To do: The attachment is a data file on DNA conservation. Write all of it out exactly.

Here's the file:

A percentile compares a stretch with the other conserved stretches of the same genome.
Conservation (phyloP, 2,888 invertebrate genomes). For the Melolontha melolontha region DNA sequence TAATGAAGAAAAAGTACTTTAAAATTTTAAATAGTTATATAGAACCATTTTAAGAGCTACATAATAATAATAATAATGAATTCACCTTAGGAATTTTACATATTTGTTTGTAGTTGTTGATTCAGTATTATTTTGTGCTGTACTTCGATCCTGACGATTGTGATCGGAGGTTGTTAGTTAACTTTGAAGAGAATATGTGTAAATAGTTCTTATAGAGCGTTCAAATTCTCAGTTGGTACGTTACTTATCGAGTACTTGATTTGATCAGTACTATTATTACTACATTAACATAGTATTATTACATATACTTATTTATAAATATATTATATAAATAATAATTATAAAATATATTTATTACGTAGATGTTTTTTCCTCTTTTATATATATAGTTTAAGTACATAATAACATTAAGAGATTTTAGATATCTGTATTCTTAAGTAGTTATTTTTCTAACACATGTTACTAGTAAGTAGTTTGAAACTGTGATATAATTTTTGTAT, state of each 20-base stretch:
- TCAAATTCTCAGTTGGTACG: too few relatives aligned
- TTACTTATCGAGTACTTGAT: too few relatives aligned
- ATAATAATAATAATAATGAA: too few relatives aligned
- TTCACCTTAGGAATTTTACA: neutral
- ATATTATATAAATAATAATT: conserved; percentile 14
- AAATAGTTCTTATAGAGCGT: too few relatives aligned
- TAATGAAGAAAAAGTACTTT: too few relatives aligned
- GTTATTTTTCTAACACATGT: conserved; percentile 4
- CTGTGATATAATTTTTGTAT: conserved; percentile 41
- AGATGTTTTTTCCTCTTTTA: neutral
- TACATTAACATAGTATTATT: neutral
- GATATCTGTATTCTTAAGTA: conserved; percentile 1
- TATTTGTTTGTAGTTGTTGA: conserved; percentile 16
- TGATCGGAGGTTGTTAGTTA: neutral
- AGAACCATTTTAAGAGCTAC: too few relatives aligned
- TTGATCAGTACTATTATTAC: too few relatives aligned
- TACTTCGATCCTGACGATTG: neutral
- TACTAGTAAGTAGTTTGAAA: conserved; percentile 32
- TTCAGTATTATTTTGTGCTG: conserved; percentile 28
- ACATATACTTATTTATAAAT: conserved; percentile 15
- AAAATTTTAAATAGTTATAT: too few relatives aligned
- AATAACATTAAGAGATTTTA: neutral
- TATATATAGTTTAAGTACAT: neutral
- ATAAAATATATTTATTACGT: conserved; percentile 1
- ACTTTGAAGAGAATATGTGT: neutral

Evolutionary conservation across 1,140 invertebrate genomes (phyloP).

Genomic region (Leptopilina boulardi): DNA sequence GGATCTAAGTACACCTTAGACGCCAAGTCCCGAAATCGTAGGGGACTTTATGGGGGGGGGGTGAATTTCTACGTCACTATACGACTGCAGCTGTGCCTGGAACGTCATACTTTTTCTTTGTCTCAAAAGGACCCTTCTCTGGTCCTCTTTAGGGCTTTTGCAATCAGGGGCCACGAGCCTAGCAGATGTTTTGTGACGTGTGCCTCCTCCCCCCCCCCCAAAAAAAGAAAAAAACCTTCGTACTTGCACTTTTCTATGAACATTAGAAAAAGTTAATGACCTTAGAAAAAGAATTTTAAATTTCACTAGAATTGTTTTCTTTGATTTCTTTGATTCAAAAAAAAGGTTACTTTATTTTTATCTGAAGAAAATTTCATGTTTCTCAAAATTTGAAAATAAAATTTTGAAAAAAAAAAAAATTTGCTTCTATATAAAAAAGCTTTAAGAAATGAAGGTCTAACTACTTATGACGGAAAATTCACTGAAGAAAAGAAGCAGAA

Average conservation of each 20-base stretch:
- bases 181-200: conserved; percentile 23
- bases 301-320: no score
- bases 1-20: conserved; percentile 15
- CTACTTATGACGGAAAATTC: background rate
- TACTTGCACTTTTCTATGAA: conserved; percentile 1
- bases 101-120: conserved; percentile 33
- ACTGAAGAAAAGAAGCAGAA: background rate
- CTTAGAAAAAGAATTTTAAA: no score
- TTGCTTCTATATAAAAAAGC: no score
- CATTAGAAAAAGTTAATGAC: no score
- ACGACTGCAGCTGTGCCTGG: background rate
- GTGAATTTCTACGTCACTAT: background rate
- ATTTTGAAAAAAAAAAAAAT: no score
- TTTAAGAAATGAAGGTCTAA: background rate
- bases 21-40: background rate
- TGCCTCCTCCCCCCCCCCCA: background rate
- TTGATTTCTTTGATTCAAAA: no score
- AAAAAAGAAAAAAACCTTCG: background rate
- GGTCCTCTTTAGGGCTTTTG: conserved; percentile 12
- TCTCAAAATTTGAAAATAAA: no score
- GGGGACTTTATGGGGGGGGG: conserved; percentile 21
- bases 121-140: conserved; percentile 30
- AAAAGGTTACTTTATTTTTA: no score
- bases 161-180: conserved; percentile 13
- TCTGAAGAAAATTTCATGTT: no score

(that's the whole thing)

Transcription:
A percentile compares a stretch with the other conserved stretches of the same genome.
Conservation (phyloP, 2,888 invertebrate genomes). For the Melolontha melolontha region DNA sequence TAATGAAGAAAAAGTACTTTAAAATTTTAAATAGTTATATAGAACCATTTTAAGAGCTACATAATAATAATAATAATGAATTCACCTTAGGAATTTTACATATTTGTTTGTAGTTGTTGATTCAGTATTATTTTGTGCTGTACTTCGATCCTGACGATTGTGATCGGAGGTTGTTAGTTAACTTTGAAGAGAATATGTGTAAATAGTTCTTATAGAGCGTTCAAATTCTCAGTTGGTACGTTACTTATCGAGTACTTGATTTGATCAGTACTATTATTACTACATTAACATAGTATTATTACATATACTTATTTATAAATATATTATATAAATAATAATTATAAAATATATTTATTACGTAGATGTTTTTTCCTCTTTTATATATATAGTTTAAGTACATAATAACATTAAGAGATTTTAGATATCTGTATTCTTAAGTAGTTATTTTTCTAACACATGTTACTAGTAAGTAGTTTGAAACTGTGATATAATTTTTGTAT, state of each 20-base stretch:
- TCAAATTCTCAGTTGGTACG: too few relatives aligned
- TTACTTATCGAGTACTTGAT: too few relatives aligned
- ATAATAATAATAATAATGAA: too few relatives aligned
- TTCACCTTAGGAATTTTACA: neutral
- ATATTATATAAATAATAATT: conserved; percentile 14
- AAATAGTTCTTATAGAGCGT: too few relatives aligned
- TAATGAAGAAAAAGTACTTT: too few relatives aligned
- GTTATTTTTCTAACACATGT: conserved; percentile 4
- CTGTGATATAATTTTTGTAT: conserved; percentile 41
- AGATGTTTTTTCCTCTTTTA: neutral
- TACATTAACATAGTATTATT: neutral
- GATATCTGTATTCTTAAGTA: conserved; percentile 1
- TATTTGTTTGTAGTTGTTGA: conserved; percentile 16
- TGATCGGAGGTTGTTAGTTA: neutral
- AGAACCATTTTAAGAGCTAC: too few relatives aligned
- TTGATCAGTACTATTATTAC: too few relatives aligned
- TACTTCGATCCTGACGATTG: neutral
- TACTAGTAAGTAGTTTGAAA: conserved; percentile 32
- TTCAGTATTATTTTGTGCTG: conserved; percentile 28
- ACATATACTTATTTATAAAT: conserved; percentile 15
- AAAATTTTAAATAGTTATAT: too few relatives aligned
- AATAACATTAAGAGATTTTA: neutral
- TATATATAGTTTAAGTACAT: neutral
- ATAAAATATATTTATTACGT: conserved; percentile 1
- ACTTTGAAGAGAATATGTGT: neutral

Evolutionary conservation across 1,140 invertebrate genomes (phyloP).

Genomic region (Leptopilina boulardi): DNA sequence GGATCTAAGTACACCTTAGACGCCAAGTCCCGAAATCGTAGGGGACTTTATGGGGGGGGGGTGAATTTCTACGTCACTATACGACTGCAGCTGTGCCTGGAACGTCATACTTTTTCTTTGTCTCAAAAGGACCCTTCTCTGGTCCTCTTTAGGGCTTTTGCAATCAGGGGCCACGAGCCTAGCAGATGTTTTGTGACGTGTGCCTCCTCCCCCCCCCCCAAAAAAAGAAAAAAACCTTCGTACTTGCACTTTTCTATGAACATTAGAAAAAGTTAATGACCTTAGAAAAAGAATTTTAAATTTCACTAGAATTGTTTTCTTTGATTTCTTTGATTCAAAAAAAAGGTTACTTTATTTTTATCTGAAGAAAATTTCATGTTTCTCAAAATTTGAAAATAAAATTTTGAAAAAAAAAAAAATTTGCTTCTATATAAAAAAGCTTTAAGAAATGAAGGTCTAACTACTTATGACGGAAAATTCACTGAAGAAAAGAAGCAGAA

Average conservation of each 20-base stretch:
- bases 181-200: conserved; percentile 23
- bases 301-320: no score
- bases 1-20: conserved; percentile 15
- CTACTTATGACGGAAAATTC: background rate
- TACTTGCACTTTTCTATGAA: conserved; percentile 1
- bases 101-120: conserved; percentile 33
- ACTGAAGAAAAGAAGCAGAA: background rate
- CTTAGAAAAAGAATTTTAAA: no score
- TTGCTTCTATATAAAAAAGC: no score
- CATTAGAAAAAGTTAATGAC: no score
- ACGACTGCAGCTGTGCCTGG: background rate
- GTGAATTTCTACGTCACTAT: background rate
- ATTTTGAAAAAAAAAAAAAT: no score
- TTTAAGAAATGAAGGTCTAA: background rate
- bases 21-40: background rate
- TGCCTCCTCCCCCCCCCCCA: background rate
- TTGATTTCTTTGATTCAAAA: no score
- AAAAAAGAAAAAAACCTTCG: background rate
- GGTCCTCTTTAGGGCTTTTG: conserved; percentile 12
- TCTCAAAATTTGAAAATAAA: no score
- GGGGACTTTATGGGGGGGGG: conserved; percentile 21
- bases 121-140: conserved; percentile 30
- AAAAGGTTACTTTATTTTTA: no score
- bases 161-180: conserved; percentile 13
- TCTGAAGAAAATTTCATGTT: no score